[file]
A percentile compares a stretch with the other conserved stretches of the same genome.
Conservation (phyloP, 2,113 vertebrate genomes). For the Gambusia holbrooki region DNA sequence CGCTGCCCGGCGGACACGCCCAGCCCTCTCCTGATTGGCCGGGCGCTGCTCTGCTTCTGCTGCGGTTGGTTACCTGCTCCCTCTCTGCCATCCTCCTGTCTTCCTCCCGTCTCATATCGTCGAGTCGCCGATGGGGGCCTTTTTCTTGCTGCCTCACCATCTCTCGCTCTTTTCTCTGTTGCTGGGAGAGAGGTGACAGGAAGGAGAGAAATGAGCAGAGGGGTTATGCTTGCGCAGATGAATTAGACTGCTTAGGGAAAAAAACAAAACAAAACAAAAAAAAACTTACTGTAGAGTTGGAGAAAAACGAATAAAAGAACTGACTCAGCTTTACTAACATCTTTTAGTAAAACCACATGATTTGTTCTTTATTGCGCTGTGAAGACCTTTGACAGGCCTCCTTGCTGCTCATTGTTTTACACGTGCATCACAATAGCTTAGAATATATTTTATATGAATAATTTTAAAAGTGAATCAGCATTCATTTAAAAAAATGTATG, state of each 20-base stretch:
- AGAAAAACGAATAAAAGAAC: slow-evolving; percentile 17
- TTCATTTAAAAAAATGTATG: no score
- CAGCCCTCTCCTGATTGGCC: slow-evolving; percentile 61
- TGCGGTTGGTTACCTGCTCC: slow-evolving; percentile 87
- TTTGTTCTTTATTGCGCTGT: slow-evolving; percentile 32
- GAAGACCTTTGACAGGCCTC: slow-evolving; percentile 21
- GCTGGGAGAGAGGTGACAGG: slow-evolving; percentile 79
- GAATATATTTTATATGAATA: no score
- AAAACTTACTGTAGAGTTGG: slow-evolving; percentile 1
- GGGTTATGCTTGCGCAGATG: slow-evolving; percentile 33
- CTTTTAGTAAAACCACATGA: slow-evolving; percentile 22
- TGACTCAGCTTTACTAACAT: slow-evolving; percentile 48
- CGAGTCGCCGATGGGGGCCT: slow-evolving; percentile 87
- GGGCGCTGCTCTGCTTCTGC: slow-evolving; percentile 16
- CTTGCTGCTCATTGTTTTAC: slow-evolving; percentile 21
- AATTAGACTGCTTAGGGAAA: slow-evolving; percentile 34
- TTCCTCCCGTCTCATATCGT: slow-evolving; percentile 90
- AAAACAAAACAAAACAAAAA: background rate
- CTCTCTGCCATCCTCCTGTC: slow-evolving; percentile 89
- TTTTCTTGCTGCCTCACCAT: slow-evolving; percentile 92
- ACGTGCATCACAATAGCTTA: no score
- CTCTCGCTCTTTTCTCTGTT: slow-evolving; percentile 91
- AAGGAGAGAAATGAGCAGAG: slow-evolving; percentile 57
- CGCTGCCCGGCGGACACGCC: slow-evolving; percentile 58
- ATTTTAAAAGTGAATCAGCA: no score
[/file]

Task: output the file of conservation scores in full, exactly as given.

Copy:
A percentile compares a stretch with the other conserved stretches of the same genome.
Conservation (phyloP, 2,113 vertebrate genomes). For the Gambusia holbrooki region DNA sequence CGCTGCCCGGCGGACACGCCCAGCCCTCTCCTGATTGGCCGGGCGCTGCTCTGCTTCTGCTGCGGTTGGTTACCTGCTCCCTCTCTGCCATCCTCCTGTCTTCCTCCCGTCTCATATCGTCGAGTCGCCGATGGGGGCCTTTTTCTTGCTGCCTCACCATCTCTCGCTCTTTTCTCTGTTGCTGGGAGAGAGGTGACAGGAAGGAGAGAAATGAGCAGAGGGGTTATGCTTGCGCAGATGAATTAGACTGCTTAGGGAAAAAAACAAAACAAAACAAAAAAAAACTTACTGTAGAGTTGGAGAAAAACGAATAAAAGAACTGACTCAGCTTTACTAACATCTTTTAGTAAAACCACATGATTTGTTCTTTATTGCGCTGTGAAGACCTTTGACAGGCCTCCTTGCTGCTCATTGTTTTACACGTGCATCACAATAGCTTAGAATATATTTTATATGAATAATTTTAAAAGTGAATCAGCATTCATTTAAAAAAATGTATG, state of each 20-base stretch:
- AGAAAAACGAATAAAAGAAC: slow-evolving; percentile 17
- TTCATTTAAAAAAATGTATG: no score
- CAGCCCTCTCCTGATTGGCC: slow-evolving; percentile 61
- TGCGGTTGGTTACCTGCTCC: slow-evolving; percentile 87
- TTTGTTCTTTATTGCGCTGT: slow-evolving; percentile 32
- GAAGACCTTTGACAGGCCTC: slow-evolving; percentile 21
- GCTGGGAGAGAGGTGACAGG: slow-evolving; percentile 79
- GAATATATTTTATATGAATA: no score
- AAAACTTACTGTAGAGTTGG: slow-evolving; percentile 1
- GGGTTATGCTTGCGCAGATG: slow-evolving; percentile 33
- CTTTTAGTAAAACCACATGA: slow-evolving; percentile 22
- TGACTCAGCTTTACTAACAT: slow-evolving; percentile 48
- CGAGTCGCCGATGGGGGCCT: slow-evolving; percentile 87
- GGGCGCTGCTCTGCTTCTGC: slow-evolving; percentile 16
- CTTGCTGCTCATTGTTTTAC: slow-evolving; percentile 21
- AATTAGACTGCTTAGGGAAA: slow-evolving; percentile 34
- TTCCTCCCGTCTCATATCGT: slow-evolving; percentile 90
- AAAACAAAACAAAACAAAAA: background rate
- CTCTCTGCCATCCTCCTGTC: slow-evolving; percentile 89
- TTTTCTTGCTGCCTCACCAT: slow-evolving; percentile 92
- ACGTGCATCACAATAGCTTA: no score
- CTCTCGCTCTTTTCTCTGTT: slow-evolving; percentile 91
- AAGGAGAGAAATGAGCAGAG: slow-evolving; percentile 57
- CGCTGCCCGGCGGACACGCC: slow-evolving; percentile 58
- ATTTTAAAAGTGAATCAGCA: no score